A multi-faceted community

Grimaud rhymes with diversity. It is a harmonious blend of old and new heritage, built up areas, wild spaces, bringing together the countryside and the city, the sea and the forest ..

A firm favourite : Inhale the sweet scent of flowers in the streets

An absolute must : A visit to our wine-growers

A real bonus : Exhibition of monumental sculpture

One village, several hamlets and one terroir!

Although the château may appear as dead as a doornail, Grimaud is a very lively region! The town is buzzing all year round with lots of activities, cultural, traditional and sporting events, and top-level concerts etc. And, of course, a dynamic business and community network (shops, restaurants, accommodation etc.).

The area resembles a mosaic, made up of a collection of districts and hamlets, dominated to the north by the old Medieval village. The village, surrounded by the foothills of the Massif des Maures, oak forests and chestnut trees, overlooks the Gulf of Saint-Tropez.

To the west, you have the hamlets of la Tourre and le Val de Gilly, tucked away at the end of small secret valleys known only to the initiated few.

The plain to the south, traversed by streams, has contrasting but complementary features: vineyards, fields as well as a dynamic business park, residential buildings and shops etc. To the east, you have the hills, overlooking the sea: Guerrevieille and Beauvallon, balconies onto the Mediterranean, from where you can glimpse the beaches and the “lagoon city” of Port-Grimaud. Here you have the sea, a gateway to a now hospitable land. A place where everything jostles for position.

Grimaud est un village provençal autour de son château.
Grimaud, in the heart of Provence, also boasts a terroir of which its inhabitants are extremely proud. Olives, wine, golden honey, chestnuts and wild mushrooms … Nature, combined with man’s know-how, have conspired to produce some wondrous creations…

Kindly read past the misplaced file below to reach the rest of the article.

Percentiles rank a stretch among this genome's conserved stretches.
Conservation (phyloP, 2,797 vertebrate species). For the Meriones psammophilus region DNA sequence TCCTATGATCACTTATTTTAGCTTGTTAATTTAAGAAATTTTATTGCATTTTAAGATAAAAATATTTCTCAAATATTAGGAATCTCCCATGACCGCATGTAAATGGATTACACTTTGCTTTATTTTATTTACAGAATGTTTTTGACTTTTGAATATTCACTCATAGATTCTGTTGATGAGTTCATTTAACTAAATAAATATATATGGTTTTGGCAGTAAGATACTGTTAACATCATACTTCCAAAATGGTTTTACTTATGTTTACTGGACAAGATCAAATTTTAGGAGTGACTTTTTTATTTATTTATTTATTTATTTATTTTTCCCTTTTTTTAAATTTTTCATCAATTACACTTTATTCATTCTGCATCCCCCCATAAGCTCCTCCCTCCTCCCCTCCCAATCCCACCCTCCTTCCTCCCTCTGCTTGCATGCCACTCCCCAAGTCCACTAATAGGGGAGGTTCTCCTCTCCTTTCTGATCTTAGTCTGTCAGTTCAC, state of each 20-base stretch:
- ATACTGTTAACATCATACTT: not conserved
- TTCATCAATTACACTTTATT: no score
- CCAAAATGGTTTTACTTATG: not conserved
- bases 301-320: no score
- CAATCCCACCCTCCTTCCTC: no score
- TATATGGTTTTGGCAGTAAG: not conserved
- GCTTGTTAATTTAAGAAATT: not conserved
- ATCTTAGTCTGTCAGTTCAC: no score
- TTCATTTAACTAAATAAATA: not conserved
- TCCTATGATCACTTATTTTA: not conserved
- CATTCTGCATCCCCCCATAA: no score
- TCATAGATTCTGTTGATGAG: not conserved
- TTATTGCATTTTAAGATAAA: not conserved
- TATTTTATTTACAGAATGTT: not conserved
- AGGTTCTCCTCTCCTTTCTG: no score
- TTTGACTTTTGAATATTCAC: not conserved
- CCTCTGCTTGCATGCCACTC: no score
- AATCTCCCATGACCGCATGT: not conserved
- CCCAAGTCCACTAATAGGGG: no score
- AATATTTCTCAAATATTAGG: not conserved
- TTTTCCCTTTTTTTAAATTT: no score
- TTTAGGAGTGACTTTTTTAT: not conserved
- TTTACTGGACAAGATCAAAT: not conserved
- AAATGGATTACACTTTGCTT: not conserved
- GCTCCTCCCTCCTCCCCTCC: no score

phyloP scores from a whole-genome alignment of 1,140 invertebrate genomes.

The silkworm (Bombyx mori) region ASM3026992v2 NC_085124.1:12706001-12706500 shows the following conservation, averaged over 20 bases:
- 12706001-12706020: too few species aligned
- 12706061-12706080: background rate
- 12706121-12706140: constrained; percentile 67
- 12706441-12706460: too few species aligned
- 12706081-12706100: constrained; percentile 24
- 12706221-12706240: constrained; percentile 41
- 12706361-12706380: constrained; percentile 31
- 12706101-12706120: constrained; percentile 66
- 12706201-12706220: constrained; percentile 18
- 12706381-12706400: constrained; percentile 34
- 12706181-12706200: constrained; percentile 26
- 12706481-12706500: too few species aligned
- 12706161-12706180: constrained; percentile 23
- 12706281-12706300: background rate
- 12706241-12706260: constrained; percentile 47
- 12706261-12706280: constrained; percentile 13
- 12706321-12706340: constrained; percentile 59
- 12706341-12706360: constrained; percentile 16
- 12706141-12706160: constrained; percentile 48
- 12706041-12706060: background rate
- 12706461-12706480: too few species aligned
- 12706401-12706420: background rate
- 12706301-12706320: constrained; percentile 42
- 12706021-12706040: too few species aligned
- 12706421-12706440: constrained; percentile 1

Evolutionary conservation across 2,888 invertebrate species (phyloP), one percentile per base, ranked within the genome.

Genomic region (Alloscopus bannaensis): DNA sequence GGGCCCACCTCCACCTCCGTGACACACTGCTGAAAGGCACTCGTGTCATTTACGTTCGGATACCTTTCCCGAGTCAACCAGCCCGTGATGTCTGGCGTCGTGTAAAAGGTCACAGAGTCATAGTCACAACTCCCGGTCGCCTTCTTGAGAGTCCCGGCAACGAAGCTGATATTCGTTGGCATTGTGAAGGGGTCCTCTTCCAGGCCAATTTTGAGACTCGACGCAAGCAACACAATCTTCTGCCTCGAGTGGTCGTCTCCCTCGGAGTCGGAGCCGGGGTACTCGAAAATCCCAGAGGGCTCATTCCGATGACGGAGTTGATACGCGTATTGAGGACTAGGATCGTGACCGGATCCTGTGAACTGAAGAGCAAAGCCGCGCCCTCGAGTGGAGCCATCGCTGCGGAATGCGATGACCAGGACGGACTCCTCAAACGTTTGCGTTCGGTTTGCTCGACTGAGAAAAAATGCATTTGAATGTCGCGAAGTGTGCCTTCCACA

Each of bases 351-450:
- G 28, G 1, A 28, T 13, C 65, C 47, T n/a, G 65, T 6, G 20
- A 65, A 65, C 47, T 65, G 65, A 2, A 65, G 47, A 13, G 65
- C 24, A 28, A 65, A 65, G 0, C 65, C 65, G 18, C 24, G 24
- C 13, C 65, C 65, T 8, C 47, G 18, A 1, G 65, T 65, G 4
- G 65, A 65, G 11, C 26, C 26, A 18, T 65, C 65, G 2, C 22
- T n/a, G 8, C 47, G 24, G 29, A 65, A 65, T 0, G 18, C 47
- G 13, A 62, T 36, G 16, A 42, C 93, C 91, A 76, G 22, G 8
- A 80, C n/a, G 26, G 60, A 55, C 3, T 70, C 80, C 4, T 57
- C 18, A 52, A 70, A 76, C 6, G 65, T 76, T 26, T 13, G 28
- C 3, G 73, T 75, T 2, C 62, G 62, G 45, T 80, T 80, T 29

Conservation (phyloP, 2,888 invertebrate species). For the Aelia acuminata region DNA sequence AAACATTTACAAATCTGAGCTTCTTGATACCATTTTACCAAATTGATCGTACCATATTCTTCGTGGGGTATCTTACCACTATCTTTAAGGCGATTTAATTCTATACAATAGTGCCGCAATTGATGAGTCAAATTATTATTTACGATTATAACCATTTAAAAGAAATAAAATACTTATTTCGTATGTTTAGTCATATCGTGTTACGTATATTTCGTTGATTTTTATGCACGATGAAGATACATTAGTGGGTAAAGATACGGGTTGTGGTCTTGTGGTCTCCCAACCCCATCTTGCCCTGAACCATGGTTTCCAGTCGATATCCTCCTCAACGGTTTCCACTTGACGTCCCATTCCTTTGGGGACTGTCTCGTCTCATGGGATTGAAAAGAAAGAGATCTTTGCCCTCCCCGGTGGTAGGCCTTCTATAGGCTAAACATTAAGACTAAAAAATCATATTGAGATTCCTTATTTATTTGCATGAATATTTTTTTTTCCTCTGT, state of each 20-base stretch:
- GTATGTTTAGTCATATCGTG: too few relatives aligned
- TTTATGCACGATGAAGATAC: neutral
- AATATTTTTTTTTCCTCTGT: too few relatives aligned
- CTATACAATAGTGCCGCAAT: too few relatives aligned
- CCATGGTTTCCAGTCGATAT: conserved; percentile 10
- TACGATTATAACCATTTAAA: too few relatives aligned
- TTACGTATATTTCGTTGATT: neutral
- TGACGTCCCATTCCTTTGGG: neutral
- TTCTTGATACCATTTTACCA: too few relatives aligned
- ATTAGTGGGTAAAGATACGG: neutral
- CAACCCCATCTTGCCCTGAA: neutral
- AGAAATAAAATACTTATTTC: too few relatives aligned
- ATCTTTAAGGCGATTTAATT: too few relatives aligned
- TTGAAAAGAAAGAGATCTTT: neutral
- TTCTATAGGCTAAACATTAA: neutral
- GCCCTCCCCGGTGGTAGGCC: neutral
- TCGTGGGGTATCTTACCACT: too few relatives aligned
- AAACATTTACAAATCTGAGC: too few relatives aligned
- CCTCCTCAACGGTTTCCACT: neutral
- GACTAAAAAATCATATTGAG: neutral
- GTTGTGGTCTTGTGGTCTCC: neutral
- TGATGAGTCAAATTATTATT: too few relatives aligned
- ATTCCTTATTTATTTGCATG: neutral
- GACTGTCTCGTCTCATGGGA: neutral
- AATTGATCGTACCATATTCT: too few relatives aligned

A land of wine…

Grimaud’s vineyards are perhaps the best symbol of the area’s vitality; over the centuries; the vineyards have remained the driving force of the local economy and, today, Grimaud wines are exported and enjoyed the world over.

Grimaud’s wine cooperative best exemplifies this vitality, with two bottling lines, 100% of production sold every year, and good quality wine that continues to improve.

You’ve also got the wine estates, rural gems dotted throughout the Grimaud region: val de Gilly, clos Servien, La Tourré, Pré Saint Michel etc. Wine-growers on these estates have lovingly worked their land, using the same methods, for generations, producing delicious nectar for us to share.

A land of olive trees…

The region’s olive growing tradition dates back beyond the 11th century. For the most part, the olive groves are planted on sunny, often terraced, slopes. They produce table olives but also precious oil which is, of course, used for cooking but also for making soap. The number of oil mills, evidence of this olive production, increased significantly from the 16th century onwards. Today, just one smallholder continues to use this ancient production method.

The expertise of our craftsmen

Our highly skilled craftsmen, who are part of a long-standing tradition, put a contemporary spin on Provençal inspired products.

All craftsmen of the village